He was passionate about his students—yet known as a severe taskmaster. He had a unique teaching style, but had no qualms about flunking students who didn’t pass muster. He was a prolific author. He was unwaveringly ethical. He did not suffer fools. He thought highly of UW-Madison. And he had an excellent relationship with chipmunks—all of which he named Hildegard.
Although Mechanical Engineering Professor Edward Obert retired in 1976 and died in 1993, his dedication to engineering education—and in particular, to engineering undergraduate students—lives on through bequests from his and his late wife’s estate that total approximately $2.2 million.
A child of the Depression, Obert earned his first degree from a two-year college. Ultimately, he earned advanced degrees in mechanical engineering from Northwestern University and the University of Michigan, but not without struggling financially to do so. “It’s my view that those struggles set the stage for him making sure he would do what he could to help students,” says Fred Elder.
Now an adjunct professor of mechanical engineering and engineering physics, Elder earned his PhD under Obert in 1974 and developed a close friendship with Obert and his wife, Helen Whitman-Obert.
The couple’s gifts have facilitated not one, but two, renovations of the Mechanical Engineering Building lobby, a popular student study area and lounge. The bequest also funds such undergraduate student activities as travel to professional conferences and materials for student competitions. Recently, it contributed a $50,000 matching gift to kick off an ongoing initiative to endow the engineering student vehicle teams. “With the exception of the lobby, it’s very clear that the Obert bequest is to be used for undergraduate mechanical engineering students,” says Elder. “We’re trying to stay as close as we can to Professor Obert’s original intent.”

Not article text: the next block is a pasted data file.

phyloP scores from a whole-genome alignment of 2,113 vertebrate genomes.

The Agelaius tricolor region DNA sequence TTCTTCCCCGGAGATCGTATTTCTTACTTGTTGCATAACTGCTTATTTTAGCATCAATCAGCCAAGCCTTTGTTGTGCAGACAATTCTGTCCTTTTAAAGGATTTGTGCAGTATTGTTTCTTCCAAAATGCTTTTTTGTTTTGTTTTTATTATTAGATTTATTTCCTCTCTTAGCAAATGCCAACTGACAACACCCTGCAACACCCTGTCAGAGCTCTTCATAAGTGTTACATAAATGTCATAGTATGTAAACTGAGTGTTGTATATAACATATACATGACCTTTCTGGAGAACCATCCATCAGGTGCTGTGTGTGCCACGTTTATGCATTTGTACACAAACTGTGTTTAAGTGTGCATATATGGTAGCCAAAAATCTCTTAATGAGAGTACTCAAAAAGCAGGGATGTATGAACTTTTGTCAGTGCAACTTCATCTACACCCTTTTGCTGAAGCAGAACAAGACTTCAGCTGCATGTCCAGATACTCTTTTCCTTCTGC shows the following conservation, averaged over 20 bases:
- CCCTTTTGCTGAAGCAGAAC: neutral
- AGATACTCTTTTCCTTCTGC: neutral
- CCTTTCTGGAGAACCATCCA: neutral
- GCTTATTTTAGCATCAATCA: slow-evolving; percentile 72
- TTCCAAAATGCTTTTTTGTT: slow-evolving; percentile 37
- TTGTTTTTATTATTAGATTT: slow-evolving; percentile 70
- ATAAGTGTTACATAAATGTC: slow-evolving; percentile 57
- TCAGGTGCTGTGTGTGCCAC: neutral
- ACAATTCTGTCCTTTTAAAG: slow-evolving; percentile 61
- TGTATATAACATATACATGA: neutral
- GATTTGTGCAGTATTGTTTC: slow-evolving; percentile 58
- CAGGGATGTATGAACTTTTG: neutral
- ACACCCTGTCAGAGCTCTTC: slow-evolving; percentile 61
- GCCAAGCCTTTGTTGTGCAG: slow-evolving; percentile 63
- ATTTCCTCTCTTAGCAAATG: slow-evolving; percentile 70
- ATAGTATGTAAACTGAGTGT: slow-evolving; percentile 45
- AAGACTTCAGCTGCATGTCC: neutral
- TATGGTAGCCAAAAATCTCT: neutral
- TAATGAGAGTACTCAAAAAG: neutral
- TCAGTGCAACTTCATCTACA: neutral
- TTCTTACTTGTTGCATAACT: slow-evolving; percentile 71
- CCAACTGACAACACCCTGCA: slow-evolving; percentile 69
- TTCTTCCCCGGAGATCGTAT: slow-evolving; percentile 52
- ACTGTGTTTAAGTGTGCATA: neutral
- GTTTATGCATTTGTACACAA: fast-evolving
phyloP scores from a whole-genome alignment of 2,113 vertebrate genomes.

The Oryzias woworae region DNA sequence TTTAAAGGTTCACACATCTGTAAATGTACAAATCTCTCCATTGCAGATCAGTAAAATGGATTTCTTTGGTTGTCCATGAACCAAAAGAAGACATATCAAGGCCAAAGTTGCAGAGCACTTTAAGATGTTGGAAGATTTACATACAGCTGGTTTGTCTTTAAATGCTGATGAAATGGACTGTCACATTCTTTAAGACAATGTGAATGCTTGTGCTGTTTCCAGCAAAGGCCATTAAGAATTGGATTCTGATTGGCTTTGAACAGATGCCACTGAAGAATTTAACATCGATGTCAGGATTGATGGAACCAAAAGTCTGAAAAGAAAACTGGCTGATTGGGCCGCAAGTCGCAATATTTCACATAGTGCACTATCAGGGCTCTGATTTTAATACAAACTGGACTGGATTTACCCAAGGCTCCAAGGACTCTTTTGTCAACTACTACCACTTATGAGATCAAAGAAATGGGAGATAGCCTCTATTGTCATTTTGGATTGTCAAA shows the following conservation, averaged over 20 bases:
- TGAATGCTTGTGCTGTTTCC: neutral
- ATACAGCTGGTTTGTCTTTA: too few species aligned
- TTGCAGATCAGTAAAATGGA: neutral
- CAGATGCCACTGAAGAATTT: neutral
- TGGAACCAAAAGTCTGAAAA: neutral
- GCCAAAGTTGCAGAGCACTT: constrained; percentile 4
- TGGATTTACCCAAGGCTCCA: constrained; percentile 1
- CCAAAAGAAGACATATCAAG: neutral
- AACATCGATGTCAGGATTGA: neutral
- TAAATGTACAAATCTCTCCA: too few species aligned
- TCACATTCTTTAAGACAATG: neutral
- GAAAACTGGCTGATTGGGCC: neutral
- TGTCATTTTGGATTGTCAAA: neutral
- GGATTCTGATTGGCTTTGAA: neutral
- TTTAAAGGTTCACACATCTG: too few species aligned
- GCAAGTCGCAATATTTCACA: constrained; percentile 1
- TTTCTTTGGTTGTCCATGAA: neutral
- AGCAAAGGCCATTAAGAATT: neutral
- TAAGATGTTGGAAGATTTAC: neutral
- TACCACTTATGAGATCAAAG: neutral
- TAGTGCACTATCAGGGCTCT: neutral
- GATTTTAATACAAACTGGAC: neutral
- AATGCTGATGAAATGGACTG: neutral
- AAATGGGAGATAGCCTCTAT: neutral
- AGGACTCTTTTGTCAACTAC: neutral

Within the mechanical engineering department, Obert taught the internal combustion engine courses for years. He also was department chair from 1963 to 1967—a position that only reinforced his attitude of financial advocacy for undergraduates. “From his perspective, undergrads got short shrift when it came to financial things,” says Elder.
Since Obert died in 1993, the bequest has provided three annual scholarships which generally are awarded to mechanical engineering undergraduates who have an interest in automotive fields.
Alex Bethke is one of three mechanical engineering undergraduates in 2011 to receive the $2,500 Edward F. Obert Scholarship. He comes from a long line of builders and tinkerers—engineers whose mindset was to understand how things work and endeavor to improve them.
As a result, Bethke says mechanical engineering was a perfect fit. “While in school, I have become interested in the field of emissions regulations, and I hope to design and test new emissions control systems for on-highway vehicles and locomotives in my career,” he says. “Receiving this scholarship has allowed me to focus all of my time and effort this semester on my schoolwork, instead of working during the semester to pay for school.”